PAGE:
A monthslong audit by accounting firm Baker Tilly found nothing out of the ordinary in the use of stipends within the Milton School District over the last nine years.

Wendi Unger, who conducted the audit, said at Monday’s school board meeting that she found “nothing unusual or unexpected” in the district’s use of stipends.

The audit came after attorney Lori Lubinsky recommended the district conduct one. Earlier this year, Lubinsky investigated payments made to three district employees, including the former superintendent and former director of administrative operations, after school board member Brian Kvapil raised concerns about them. The board authorized the audit in April.

“Nothing came to my attention during the accumulation of that data that warranted any concern on my part,” Unger told the board. “In working with school districts throughout the state of Wisconsin, all of them have some form of a stipend pay as noted on your report.”

She said the district should consider more careful use of the word “stipend” to prevent future confusion over how funds are being used.

“The term ‘stipend’ is not necessarily an appropriate title for the categories that fell within the stipend category,” Unger said.

Unger also said the district could consolidate some of the payment types. Five of the district’s 19 stipend categories use the word “coach” and could possibly be merged to better clarify how the district spends money, she said.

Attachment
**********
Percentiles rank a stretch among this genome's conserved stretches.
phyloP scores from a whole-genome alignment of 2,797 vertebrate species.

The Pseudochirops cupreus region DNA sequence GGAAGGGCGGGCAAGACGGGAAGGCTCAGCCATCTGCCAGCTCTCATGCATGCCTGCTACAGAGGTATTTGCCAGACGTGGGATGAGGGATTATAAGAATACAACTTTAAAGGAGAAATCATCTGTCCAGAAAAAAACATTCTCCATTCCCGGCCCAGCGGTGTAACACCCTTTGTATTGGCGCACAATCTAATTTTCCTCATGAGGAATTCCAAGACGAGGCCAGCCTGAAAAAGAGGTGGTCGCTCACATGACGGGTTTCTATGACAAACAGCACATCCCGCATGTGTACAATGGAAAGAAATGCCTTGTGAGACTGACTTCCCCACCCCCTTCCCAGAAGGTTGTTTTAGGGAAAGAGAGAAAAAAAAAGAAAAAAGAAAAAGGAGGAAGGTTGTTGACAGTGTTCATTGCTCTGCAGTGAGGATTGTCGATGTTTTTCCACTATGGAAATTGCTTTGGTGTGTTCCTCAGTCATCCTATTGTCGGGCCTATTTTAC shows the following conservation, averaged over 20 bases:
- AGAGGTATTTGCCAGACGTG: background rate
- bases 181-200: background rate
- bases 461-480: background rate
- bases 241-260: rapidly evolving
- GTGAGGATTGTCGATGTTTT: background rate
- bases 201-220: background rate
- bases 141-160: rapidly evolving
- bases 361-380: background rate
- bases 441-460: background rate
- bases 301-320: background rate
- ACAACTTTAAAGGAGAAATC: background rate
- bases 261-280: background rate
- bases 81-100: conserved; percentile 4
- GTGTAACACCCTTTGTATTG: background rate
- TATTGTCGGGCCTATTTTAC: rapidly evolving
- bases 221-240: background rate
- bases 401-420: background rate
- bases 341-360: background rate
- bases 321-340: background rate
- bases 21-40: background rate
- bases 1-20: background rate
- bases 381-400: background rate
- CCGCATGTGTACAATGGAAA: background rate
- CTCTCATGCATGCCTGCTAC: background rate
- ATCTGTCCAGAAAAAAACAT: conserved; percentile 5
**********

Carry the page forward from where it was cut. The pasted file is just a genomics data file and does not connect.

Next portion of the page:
From fiscal year 2012 through fiscal year 2019 to date, spending under each of the coaching categories ranged from $61,050.60 to $2.4 million, though stipends were not given under each category during every year that was audited. The specific reasons the stipends were paid were not the focus of the audit, Unger said.

School district attorney Shana Lewis said the district has “colloquially” been using the term stipend for different types of payments that aren’t called stipends in records.

Both Unger and Lewis said the district should look at changing how payments are classified. Changing the way staff and administrators refer to such expenditures wouldn’t require modifying policy or board action.

The procedural change would affect how payments are classified, whereas a policy change would alter the official operations of the district, Lewis said.